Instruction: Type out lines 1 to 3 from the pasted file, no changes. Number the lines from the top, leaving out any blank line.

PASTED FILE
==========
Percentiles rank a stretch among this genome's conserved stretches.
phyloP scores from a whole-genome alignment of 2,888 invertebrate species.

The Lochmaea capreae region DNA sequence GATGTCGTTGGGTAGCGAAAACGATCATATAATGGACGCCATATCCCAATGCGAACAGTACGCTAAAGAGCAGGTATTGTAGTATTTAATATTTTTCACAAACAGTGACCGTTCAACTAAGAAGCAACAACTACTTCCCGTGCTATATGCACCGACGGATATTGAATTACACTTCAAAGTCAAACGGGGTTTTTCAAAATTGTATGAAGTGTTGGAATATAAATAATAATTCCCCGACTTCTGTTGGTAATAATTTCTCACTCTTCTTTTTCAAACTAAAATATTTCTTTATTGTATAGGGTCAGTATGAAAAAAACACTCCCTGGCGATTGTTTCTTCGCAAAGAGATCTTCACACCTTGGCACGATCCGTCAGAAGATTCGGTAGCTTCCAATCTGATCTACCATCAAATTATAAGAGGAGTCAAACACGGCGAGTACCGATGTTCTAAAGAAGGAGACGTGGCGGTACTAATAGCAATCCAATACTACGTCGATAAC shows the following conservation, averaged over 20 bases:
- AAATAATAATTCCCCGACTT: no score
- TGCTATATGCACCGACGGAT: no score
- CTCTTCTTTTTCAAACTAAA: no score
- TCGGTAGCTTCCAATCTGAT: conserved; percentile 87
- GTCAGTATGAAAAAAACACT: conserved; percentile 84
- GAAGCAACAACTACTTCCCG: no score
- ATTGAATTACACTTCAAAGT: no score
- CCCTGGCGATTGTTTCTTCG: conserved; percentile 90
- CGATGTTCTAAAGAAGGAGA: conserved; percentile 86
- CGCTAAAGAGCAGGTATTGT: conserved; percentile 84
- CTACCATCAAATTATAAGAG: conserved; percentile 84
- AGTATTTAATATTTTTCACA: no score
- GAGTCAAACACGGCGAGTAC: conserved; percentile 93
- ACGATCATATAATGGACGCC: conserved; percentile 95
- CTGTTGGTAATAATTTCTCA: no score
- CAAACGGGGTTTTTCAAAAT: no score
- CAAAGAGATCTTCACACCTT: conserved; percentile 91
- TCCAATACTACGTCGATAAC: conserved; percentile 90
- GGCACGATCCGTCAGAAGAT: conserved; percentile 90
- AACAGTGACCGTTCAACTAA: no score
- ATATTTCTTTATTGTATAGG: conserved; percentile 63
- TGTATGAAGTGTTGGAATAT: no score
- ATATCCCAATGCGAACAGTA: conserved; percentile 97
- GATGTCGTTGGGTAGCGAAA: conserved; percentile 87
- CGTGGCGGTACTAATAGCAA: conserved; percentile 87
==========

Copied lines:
Percentiles rank a stretch among this genome's conserved stretches.
phyloP scores from a whole-genome alignment of 2,888 invertebrate species.

The Lochmaea capreae region DNA sequence GATGTCGTTGGGTAGCGAAAACGATCATATAATGGACGCCATATCCCAATGCGAACAGTACGCTAAAGAGCAGGTATTGTAGTATTTAATATTTTTCACAAACAGTGACCGTTCAACTAAGAAGCAACAACTACTTCCCGTGCTATATGCACCGACGGATATTGAATTACACTTCAAAGTCAAACGGGGTTTTTCAAAATTGTATGAAGTGTTGGAATATAAATAATAATTCCCCGACTTCTGTTGGTAATAATTTCTCACTCTTCTTTTTCAAACTAAAATATTTCTTTATTGTATAGGGTCAGTATGAAAAAAACACTCCCTGGCGATTGTTTCTTCGCAAAGAGATCTTCACACCTTGGCACGATCCGTCAGAAGATTCGGTAGCTTCCAATCTGATCTACCATCAAATTATAAGAGGAGTCAAACACGGCGAGTACCGATGTTCTAAAGAAGGAGACGTGGCGGTACTAATAGCAATCCAATACTACGTCGATAAC shows the following conservation, averaged over 20 bases: